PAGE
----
Atinkoriko wrote:With all respect, I will strongly disagree about the Brummie accent. It is rather illogical to look at a survey that shows that the Brummie accent is strongly discriminated against and then produce the argument that people wouldn't discriminate against foreigners with Brummie accents.
I'm not saying that at all. I'm saying that in my experience a mild Brummie accent is not discriminated against. When you say "Brummie", people think of a strong accent. Now it is a very ugly thing, but strong
local accents in general (and a strong Brummie accent more than most) are associated with low levels of education in the UK (because until very, very recently it was essential to weaken your local accent if you had any pretensions to a prestigious job and even today it is still an advantage) and so in practice people are simply forming stereotypes to use as rules of thumb.
I'm not going to argue that this is OK, because it isn't; it's a very ugly and unfair thing; but it's not irrational
, because 7 or 8 times out of 10 it is correct (although increasingly less so and I my subjective impression is that such prejudices are starting to weaken to reflect that). That's the nature of heuristics.
Atinkoriko wrote:You're assuming two things here. First, that the people doing the discriminating would even know that he's a foreigner.
In practice people always ask you where you are from, they are interested in that. I've never known someone for more than a few days without finding that out. I think it's a fair assumption that 99 times out of 100 people will know you are a foreigner.
Atinkoriko wrote:Secondly, that they'd be able to override the instinctive feelings of prejudice even if they knew he's a foreigner. Even if I overlook the first assumption, the 2nd one falls flat precisely because of the very nature of prejudice. Prejudice is, by it's very definition, irrational. What you're proposing is that such a prejudiced person, who views native Englishmen with Brummie accents as unintelligent, would suddenly make a rational U turn and provide a benevolent exception to his prejudice when it comes to non native speakers.
Prejudice is always ugly and unfair; but isn't necessarily more irrational than any other heuristic (see above). I guess it seems that way because the most well-known examples (racial and sexual prejudice, etc) are
irrational (but hardly surprising given the sheer volume of subtle propaganda people were exposed on these subjects until just a few decades ago). If people are using strong local accents as a probabilistic marker of low education level, they are not going to apply that to foreigners. Sadly, I know people have other prejudices regarding the probable education level of immigrants from different foreign countries that they will apply and (again) they are both staggeringly unjust and more-or-less useful rules of thumb. I must stress that even though I am arguing that it is not irrational, I totally agree that this is not OK.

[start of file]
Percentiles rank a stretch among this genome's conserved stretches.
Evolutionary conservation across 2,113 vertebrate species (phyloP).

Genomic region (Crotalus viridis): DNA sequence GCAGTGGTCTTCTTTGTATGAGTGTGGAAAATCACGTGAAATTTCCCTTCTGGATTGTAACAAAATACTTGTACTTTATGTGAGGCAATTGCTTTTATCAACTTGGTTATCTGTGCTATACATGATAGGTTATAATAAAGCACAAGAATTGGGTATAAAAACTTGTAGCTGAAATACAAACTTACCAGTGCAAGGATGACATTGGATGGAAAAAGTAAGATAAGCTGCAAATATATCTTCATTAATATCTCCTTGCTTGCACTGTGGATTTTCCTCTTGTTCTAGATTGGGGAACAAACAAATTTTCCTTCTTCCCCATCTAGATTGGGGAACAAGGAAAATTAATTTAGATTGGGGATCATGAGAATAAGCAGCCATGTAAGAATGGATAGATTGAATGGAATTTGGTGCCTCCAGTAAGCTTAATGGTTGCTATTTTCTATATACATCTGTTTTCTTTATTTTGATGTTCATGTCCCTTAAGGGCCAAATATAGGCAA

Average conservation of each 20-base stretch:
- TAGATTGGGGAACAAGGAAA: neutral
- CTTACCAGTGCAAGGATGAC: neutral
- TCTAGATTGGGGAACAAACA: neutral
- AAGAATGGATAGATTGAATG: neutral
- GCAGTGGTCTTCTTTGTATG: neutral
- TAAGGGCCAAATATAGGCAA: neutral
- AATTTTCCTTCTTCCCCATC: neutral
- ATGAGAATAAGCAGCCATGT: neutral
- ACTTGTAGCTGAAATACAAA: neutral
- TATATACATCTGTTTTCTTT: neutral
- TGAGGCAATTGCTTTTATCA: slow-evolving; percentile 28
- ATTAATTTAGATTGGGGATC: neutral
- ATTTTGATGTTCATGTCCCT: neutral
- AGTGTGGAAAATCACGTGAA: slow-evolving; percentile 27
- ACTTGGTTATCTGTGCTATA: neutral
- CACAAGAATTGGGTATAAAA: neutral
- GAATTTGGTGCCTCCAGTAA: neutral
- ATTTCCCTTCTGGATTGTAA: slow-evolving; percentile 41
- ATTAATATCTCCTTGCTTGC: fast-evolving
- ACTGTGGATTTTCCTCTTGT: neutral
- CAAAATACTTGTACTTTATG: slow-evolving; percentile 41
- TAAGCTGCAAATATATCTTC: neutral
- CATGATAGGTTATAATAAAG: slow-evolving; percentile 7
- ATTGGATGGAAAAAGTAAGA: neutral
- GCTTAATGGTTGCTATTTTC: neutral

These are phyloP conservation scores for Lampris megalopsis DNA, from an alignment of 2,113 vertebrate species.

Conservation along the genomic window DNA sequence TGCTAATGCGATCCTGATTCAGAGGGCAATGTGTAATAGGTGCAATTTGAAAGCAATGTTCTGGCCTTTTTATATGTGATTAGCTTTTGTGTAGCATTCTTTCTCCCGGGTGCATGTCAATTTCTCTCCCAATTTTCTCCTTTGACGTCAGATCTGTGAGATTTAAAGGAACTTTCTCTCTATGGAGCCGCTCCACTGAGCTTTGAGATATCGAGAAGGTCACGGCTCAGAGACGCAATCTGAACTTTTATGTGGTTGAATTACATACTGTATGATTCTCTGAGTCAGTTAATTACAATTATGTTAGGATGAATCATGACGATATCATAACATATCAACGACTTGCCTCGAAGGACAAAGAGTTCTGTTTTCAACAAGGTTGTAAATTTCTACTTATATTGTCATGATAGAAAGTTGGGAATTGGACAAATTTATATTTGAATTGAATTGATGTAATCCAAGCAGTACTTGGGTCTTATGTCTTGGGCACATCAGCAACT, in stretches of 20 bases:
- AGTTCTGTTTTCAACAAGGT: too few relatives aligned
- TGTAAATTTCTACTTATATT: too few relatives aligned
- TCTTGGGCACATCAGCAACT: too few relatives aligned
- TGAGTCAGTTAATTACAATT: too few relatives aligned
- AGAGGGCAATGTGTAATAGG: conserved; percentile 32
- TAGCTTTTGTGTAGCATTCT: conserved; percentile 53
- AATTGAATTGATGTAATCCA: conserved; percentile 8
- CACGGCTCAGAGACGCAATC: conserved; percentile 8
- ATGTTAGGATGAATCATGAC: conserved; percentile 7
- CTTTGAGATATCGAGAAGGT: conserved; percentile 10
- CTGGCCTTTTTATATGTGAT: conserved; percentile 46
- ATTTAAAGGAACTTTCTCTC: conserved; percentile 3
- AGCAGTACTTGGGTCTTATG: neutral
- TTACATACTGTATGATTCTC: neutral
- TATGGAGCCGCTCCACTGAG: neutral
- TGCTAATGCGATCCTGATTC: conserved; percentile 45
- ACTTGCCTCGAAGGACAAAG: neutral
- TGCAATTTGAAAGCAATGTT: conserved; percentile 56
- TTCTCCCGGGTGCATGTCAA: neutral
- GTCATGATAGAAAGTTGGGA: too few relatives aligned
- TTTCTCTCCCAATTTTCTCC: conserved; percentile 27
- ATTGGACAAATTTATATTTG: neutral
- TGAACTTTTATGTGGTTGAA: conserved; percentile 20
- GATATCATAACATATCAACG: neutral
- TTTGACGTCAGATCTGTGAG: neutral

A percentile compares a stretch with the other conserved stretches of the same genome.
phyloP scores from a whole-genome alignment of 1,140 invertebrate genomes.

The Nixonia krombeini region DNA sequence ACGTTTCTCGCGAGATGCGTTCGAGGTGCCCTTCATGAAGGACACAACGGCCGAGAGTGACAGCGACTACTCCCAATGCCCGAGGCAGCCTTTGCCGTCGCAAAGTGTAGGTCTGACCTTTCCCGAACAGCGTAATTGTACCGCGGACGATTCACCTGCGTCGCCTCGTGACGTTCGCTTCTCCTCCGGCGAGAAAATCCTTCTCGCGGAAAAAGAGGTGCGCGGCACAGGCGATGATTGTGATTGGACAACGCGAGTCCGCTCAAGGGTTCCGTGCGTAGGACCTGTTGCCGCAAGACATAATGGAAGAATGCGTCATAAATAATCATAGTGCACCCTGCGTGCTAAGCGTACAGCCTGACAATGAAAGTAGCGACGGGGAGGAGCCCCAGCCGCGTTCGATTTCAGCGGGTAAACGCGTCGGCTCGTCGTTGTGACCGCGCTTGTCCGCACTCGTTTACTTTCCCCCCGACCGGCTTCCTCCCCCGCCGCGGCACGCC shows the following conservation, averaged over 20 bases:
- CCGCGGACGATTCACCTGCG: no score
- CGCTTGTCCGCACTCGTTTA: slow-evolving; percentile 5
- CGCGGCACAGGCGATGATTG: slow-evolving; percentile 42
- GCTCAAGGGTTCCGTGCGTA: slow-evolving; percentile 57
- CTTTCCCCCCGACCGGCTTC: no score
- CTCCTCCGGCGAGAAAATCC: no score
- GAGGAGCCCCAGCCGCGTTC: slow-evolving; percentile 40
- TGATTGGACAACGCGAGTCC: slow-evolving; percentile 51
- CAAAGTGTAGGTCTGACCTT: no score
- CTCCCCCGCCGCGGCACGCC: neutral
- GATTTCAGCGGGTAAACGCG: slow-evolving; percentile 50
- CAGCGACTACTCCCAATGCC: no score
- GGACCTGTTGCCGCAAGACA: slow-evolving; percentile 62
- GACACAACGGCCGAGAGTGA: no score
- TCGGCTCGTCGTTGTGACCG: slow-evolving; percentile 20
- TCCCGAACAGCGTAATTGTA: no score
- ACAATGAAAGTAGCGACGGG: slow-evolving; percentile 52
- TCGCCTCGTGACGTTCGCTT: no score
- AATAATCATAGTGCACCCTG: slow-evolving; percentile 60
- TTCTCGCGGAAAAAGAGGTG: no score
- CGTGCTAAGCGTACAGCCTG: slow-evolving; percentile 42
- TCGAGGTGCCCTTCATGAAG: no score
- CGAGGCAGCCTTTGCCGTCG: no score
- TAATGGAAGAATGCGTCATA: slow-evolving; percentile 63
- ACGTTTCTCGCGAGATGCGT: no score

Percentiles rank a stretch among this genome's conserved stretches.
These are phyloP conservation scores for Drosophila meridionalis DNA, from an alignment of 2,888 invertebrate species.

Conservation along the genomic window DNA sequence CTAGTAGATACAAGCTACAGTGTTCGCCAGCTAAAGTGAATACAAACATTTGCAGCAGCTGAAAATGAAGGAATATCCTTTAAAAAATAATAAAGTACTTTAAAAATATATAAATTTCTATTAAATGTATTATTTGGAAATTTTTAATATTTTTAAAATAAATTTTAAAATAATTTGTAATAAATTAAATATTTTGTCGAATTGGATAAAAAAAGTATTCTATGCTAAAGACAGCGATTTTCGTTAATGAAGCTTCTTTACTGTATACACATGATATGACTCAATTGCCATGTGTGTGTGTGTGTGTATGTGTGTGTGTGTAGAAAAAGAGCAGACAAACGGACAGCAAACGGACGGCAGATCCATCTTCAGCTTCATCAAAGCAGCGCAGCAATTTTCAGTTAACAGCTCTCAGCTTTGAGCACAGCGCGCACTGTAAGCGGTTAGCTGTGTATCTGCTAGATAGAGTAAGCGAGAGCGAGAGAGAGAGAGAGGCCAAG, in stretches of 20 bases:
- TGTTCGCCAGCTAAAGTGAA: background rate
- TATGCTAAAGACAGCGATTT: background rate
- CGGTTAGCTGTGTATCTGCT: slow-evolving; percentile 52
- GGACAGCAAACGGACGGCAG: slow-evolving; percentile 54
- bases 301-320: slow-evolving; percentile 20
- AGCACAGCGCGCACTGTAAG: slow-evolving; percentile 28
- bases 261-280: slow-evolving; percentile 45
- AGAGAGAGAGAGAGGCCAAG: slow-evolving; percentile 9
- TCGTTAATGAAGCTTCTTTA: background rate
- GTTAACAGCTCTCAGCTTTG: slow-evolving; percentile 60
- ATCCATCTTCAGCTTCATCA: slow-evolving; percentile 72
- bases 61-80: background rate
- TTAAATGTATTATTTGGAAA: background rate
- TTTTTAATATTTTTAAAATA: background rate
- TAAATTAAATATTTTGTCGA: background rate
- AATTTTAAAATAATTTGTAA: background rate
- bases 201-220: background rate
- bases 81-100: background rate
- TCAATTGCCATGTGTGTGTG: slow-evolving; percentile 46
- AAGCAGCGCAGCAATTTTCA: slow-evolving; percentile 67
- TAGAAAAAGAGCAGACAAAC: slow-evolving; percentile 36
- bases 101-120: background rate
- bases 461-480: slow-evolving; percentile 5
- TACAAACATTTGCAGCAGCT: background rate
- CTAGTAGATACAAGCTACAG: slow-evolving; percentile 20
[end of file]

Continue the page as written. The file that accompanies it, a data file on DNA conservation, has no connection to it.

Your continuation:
As for your argument about George Osbourne being a special case as with regards to discrimination towards RP users, I'll not press the point further but simply present a new example : One showing a BBC presenter who was sacked for 'sounding too posh'. What is ironic is that, as a self described 'mixed -race South Londoner: half Pakistani, half-English from an ordinary background', *she is neither 'overprivileged' or 'disingenuous' but is discriminated against nonetheless.http://www.telegraph.co.uk/news/uknews/ ... r-BBC.html
If discrimination of any kind is unjustified, then by extension discrimination against RP users is unjustified. You can't say 'You're discriminating against me by using this accent so I'm justified in discriminating against you'
I'm not saying discrimination against RP speakers is justified, not at all; I'm saying it's very rare in the UK. Very rare indeed (and occurs in limited circumstances where being liked by the general public is important). Now that story above is a very sad case, but the very fact that is newsworthy tells its own story because as of when I left the UK last December, I knew of not one single case of a TV presenter (who wasn't a professional comedian) with a strong regional accent! Even the local news in Sheffield, which was consciously trying to appear local, had presenters with mild
It is also very telling that a very intelligent and successful woman had found it advantageous to adopt RP in the first place (if she had an "ordinary" background, she will not have grown up speaking it). Advantageous right up to the point were being liked by the public became a more important factor than being respected by other professionals in the industry. That ought to give pause for thought.
Anyone who thinks that discrimination against speakers of RP is a major problem in the UK is either not from the UK or lives in an overprivileged bubble. Contrast that with prejudice against speakers of strong regional accents, which is a major problem.